AWS for Industries

Food delivery with Tiny Mile on AWS Wavelength

Tiny Mile utilize AWS Wavelength to Make Deliveries Faster and at Lower Cost

Little pink Tiny Mile robots in Toronto, Canada are leveraging AWS Wavelength on Bell Canada’s 5G network to make deliveries safer, faster, and more cost effective.

Tiny Mile  delivers food, snacks and other items to customers, and make sure that speed and security standards are met. The robots are small, four-wheeled, and travel at walking speed. They can carry six kilograms or about 13 pounds worth of goods. Tiny Mile’s API plugs right into a restaurant’s online ordering system, offering robot delivery as an option at checkout. When an order is placed, a Tiny Mile ships out a robot from a central facility to the restaurant to pick up the order and deliver it to the consumer.Tiny Mile has a long-term goal of achieving fully-autonomous operations of robot fleets. Detecting obstacles and collision avoidance is one of the critical capabilities for such an operation. The following figure shows the architecture that helps Tiny Mile Robots implement accident avoidance. Although these capabilities can be implemented using powerful onboard GPU-based hardware, the complexity and costs associated with robot maintenance and operations are high. The batteries also consume high power due to memory and processors, and thus require frequent charging while taking bots off the road during required peak hours. Therefore, Tiny Mile turned to AWS Wavelength on Bell Canada’s 5G network to offload their heavy computing needs to the cloud.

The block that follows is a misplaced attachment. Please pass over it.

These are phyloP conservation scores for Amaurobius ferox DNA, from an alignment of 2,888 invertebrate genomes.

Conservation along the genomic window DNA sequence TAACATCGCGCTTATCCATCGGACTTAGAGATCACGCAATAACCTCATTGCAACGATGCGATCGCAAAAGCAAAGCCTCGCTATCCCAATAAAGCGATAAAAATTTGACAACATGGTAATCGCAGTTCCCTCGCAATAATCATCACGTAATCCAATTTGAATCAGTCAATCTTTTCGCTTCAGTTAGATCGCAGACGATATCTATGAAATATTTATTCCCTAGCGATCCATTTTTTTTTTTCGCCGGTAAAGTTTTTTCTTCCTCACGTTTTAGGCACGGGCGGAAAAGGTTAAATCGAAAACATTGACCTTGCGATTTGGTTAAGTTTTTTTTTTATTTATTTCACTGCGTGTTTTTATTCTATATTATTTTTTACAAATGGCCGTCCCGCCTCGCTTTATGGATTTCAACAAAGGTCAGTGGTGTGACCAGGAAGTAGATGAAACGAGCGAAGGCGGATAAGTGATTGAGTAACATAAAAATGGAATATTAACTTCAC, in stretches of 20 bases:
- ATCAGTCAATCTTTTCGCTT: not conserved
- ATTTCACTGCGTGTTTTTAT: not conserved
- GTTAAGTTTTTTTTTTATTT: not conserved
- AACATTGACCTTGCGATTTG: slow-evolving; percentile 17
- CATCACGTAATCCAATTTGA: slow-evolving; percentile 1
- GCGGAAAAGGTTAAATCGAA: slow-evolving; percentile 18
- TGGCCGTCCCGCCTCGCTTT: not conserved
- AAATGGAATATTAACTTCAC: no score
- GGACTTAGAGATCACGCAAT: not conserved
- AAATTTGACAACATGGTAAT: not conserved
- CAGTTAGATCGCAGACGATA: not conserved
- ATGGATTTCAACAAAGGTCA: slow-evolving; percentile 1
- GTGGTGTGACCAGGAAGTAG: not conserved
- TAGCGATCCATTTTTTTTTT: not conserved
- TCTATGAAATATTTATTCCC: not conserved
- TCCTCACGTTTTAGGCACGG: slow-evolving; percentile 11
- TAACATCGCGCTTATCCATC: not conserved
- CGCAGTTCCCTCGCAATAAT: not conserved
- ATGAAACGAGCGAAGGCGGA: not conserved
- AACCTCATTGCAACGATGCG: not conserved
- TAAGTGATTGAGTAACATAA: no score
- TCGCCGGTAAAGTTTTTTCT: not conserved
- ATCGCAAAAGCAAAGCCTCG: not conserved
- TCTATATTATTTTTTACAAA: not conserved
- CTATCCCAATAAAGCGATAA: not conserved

Bell Canada is the first Canadian network operator to launch multi-access edge computing (MEC) services using AWS Wavelength. Building on Bell’s agreement with AWS announced last year, together the two companies are deploying AWS Wavelength Zones at the edge of Bell’s 5G network, starting in Toronto. AWS Wavelength embeds AWS compute and storage at the end of communications service providers’ (CSPs) 5G networks to bring access closer to the end user or device, thereby lowering latency and increasing performance for services such as real-time visual data processing, augmented/virtual reality (AR/VR), artificial intelligence and machine learning (AI/ML), and advanced robotics.